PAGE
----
Background: A serotype-specific urinary antigen detection assay (UAD) for 13 serotypes included in the pneumococcal conjugate vaccine (PCV13) was recently reported as a useful diagnostic tool for pneumococcal pneumonia. We aimed to assess the diagnostic accuracy of the UAD in HIV-infected South African adults.
Methods: Urine specimens from a well-defined cohort of HIV-infected South African adults with pneumonia were evaluated retrospectively in the UAD assay. Pneumonia was considered pneumococcal if either sputum Gram stain, sputum culture, blood culture or immunochromatographic (ICT) BinaxNow® S. pneumoniae test (composite diagnostic) were positive.
Results: Among 235 enrolled pneumonia patients, the UAD was more frequently positive (104 [44.3%]) than the composite diagnostic (71 [30.2%], p<0.001) and increased the pneumococcal etiology from 30.2% by an additional 22.6% to 52.8%. The UAD assay detected more pneumococcal etiologies (45.0%) than the serotype-independent ICT (23.4%, p<0.001). The UAD identified 6/7 patients with PCV13 serotype bacteremia without misclassification of bacteremia episodes due to non-PCV13 serotypes. The UAD was positive in 5.1% of asymptomatic HIV-infected persons with higher rates among those with nasopharyngeal carriage. Concordance between serotypes identified by UAD and by Quellung and PCR serotyping was 70/86 (81.4%). The UAD identified the dominant serotype in multiple serotype carriage.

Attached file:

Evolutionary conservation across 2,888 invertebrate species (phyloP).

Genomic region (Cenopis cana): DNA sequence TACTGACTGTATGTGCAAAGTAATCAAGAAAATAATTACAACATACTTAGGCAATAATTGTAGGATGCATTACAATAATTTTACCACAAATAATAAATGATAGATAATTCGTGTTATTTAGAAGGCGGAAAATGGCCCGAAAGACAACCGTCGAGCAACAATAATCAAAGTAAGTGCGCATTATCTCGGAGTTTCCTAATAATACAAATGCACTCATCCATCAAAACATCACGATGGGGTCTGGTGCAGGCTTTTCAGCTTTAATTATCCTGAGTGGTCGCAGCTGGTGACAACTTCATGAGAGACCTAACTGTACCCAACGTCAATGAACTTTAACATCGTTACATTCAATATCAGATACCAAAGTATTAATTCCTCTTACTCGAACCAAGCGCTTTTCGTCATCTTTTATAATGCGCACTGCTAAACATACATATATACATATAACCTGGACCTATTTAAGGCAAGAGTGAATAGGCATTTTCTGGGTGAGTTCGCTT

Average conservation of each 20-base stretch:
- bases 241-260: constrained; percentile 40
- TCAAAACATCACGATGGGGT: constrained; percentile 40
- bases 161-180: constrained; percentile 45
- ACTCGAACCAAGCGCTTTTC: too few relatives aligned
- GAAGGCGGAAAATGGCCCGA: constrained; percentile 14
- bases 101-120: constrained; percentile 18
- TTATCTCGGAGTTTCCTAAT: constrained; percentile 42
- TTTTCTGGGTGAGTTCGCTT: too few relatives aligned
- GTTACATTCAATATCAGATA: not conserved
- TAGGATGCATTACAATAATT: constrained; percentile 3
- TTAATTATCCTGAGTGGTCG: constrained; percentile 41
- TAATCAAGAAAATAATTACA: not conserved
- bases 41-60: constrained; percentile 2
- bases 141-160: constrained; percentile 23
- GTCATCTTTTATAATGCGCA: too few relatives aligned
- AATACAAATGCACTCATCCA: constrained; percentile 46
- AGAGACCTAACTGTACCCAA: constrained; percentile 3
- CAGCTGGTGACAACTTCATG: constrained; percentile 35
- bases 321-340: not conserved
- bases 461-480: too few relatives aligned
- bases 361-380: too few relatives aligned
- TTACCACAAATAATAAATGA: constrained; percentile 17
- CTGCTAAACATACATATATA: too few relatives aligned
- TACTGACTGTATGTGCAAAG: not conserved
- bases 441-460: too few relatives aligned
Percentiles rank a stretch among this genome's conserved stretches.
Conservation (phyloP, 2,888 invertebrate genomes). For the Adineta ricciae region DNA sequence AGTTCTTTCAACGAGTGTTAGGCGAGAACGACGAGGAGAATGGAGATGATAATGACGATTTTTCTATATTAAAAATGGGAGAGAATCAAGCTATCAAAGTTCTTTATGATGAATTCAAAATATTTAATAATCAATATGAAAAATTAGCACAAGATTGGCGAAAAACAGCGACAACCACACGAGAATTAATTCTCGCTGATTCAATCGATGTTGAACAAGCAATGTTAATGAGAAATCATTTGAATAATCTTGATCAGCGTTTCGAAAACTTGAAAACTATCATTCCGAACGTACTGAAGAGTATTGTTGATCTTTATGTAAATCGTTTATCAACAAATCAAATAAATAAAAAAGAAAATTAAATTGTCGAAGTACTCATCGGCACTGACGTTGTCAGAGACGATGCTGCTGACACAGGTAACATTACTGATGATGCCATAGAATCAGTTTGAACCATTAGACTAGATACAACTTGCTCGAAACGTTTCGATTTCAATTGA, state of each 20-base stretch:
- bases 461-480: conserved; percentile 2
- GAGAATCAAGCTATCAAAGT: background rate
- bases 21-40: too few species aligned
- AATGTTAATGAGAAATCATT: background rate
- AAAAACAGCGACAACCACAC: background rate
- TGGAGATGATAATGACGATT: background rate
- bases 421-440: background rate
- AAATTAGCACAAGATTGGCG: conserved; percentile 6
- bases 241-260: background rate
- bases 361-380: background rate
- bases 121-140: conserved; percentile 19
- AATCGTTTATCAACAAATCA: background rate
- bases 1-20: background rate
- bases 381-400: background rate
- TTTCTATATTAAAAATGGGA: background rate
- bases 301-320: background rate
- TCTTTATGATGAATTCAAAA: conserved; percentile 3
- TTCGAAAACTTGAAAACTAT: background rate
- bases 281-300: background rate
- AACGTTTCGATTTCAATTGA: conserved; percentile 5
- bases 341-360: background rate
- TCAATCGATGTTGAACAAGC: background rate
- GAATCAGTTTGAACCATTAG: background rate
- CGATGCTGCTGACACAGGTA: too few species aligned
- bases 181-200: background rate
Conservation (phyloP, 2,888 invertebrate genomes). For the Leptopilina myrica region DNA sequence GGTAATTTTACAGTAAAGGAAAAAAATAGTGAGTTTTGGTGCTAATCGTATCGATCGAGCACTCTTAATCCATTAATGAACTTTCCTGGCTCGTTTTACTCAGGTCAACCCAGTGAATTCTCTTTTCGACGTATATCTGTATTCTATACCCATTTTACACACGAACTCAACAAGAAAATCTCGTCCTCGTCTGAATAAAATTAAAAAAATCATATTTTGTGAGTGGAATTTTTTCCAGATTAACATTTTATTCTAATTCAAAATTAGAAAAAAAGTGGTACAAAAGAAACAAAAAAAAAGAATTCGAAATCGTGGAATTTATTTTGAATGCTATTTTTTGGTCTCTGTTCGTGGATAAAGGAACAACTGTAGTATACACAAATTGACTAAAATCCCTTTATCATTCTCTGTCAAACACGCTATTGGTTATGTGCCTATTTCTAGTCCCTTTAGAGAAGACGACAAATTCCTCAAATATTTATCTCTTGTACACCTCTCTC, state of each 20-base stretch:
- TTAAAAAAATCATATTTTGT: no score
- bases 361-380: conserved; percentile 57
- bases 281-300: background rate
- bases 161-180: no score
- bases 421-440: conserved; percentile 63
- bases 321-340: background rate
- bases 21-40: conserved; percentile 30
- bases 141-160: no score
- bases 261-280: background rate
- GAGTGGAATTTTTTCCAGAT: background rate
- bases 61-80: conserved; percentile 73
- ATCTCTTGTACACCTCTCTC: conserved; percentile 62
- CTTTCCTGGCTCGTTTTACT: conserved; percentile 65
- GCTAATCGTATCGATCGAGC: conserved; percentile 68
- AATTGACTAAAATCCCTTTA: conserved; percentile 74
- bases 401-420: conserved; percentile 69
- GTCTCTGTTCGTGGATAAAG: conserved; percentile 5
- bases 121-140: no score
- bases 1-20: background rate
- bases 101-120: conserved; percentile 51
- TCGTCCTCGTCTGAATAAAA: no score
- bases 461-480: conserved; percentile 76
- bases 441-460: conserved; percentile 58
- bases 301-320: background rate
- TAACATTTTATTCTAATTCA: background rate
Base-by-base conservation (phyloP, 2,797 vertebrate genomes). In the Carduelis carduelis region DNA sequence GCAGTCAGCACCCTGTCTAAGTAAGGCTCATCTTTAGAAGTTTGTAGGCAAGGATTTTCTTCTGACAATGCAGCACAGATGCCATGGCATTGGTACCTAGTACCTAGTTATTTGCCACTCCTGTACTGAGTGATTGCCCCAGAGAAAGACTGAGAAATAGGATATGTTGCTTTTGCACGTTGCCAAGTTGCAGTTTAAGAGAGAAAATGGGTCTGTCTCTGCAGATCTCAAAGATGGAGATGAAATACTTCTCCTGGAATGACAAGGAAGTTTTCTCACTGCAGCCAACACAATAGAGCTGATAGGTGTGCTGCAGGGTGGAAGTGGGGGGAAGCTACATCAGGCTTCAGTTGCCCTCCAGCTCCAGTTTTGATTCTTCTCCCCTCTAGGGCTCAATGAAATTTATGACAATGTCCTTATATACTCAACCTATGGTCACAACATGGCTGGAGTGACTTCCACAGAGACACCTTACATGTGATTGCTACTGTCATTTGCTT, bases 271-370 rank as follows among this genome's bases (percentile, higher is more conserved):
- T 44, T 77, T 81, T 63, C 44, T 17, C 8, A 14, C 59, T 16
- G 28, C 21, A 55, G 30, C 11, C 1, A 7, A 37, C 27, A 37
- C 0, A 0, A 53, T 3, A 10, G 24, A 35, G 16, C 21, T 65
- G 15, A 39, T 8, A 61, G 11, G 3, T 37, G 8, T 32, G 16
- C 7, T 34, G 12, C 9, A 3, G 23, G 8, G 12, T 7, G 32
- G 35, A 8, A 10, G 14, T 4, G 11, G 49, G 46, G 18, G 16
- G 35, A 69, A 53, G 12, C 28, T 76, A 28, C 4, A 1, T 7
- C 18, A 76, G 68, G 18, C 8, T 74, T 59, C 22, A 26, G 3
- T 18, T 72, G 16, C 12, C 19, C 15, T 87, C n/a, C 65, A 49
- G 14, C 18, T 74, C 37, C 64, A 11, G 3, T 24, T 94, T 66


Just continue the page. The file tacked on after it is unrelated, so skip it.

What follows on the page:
Conclusions: This study confirms the utility of the UAD assay in HIV-infected adults comparing favourably with other diagnostic tests. A high-valent UAD may become a new standard for detection of pneumococcal pneumonia in adults. Prior to PCV introduction, at least 53% of pneumonias were due to pneumococcus in HIV-infected South African adults.